Augmented and Mixed Reality (AR and MR)

AR and MR technologies can bring long distance collaboration to the bench. An intriguing example of this is Holo4Labs, which won the Emerging Europe Award for Innovation in 2019. This technology connects Microsoft HoloLens to Thermo Scientific SampleManager LIMS software. It allows scientists to overlay digital content on the real world – a clear application of this is training. A remote expert can see through your eyes and guide your work, or overlay a virtual guidebook that annotates your world and what you need to be doing. This can facilitate remote teaching and remote co-working, which is even more valuable when social distancing measures are in place.

Smart Labels and QR Codes at Merck

Merck also recognises the importance of connectivity. They have teams distributed across more than five labs, each with a distinct purpose. “We couldn’t see behind the closed doors of neighbouring labs to save costs on resources” says Andreas Heidelberg, Director at Merck KGaA. Their inventory is also stored across 15 locations, including labs, fridges, cabinets and workbenches.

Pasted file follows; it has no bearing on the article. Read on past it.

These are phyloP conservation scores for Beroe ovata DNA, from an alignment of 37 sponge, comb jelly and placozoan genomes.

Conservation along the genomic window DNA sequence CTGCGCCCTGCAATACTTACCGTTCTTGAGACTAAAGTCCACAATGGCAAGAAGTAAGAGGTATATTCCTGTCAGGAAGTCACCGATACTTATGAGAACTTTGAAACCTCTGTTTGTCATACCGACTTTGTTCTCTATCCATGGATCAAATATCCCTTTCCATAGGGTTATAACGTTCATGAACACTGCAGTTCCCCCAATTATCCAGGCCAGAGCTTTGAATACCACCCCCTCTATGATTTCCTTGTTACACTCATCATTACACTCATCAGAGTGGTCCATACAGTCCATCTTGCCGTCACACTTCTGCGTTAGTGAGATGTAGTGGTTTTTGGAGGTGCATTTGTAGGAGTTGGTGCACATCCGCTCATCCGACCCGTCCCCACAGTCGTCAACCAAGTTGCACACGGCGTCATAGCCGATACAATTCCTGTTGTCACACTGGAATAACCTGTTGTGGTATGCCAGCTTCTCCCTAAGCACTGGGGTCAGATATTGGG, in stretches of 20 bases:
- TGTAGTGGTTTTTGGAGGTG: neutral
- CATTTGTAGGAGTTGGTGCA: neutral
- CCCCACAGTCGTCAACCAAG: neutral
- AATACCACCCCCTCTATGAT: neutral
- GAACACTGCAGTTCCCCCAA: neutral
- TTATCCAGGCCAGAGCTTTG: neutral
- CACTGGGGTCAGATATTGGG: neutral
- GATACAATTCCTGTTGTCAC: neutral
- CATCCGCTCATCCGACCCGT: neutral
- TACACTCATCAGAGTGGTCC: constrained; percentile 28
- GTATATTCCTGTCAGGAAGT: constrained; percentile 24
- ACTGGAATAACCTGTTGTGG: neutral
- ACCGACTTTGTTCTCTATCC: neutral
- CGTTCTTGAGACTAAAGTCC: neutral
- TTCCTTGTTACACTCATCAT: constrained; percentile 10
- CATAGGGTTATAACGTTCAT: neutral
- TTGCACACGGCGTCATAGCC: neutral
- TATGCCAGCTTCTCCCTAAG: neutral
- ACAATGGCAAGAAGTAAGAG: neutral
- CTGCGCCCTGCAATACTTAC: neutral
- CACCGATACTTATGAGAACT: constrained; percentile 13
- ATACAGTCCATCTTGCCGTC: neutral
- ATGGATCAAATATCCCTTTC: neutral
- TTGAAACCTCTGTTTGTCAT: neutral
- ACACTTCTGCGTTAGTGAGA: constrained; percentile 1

Merck found that much of this inventory was managed manually; in fact, 85% of scientists were using paper and Excel to manage consumable data. Manually managing this inventory was very time consuming, and they often came across duplicates of chemicals and expired substances. Moreover, 25% of the scientists’ time was spent managing consumables data. Imagine the possibilities of what they could achieve in innovation and discovery if they were able to liberate an extra 25% of their time.

They needed an open, single lab solution to enable them to work as a team and have better visibility of resources. To this end, they developed LANEXO, a Lab Inventory, Safety and Compliance Management System.

The purpose of LANEXO is to overcome these challenges: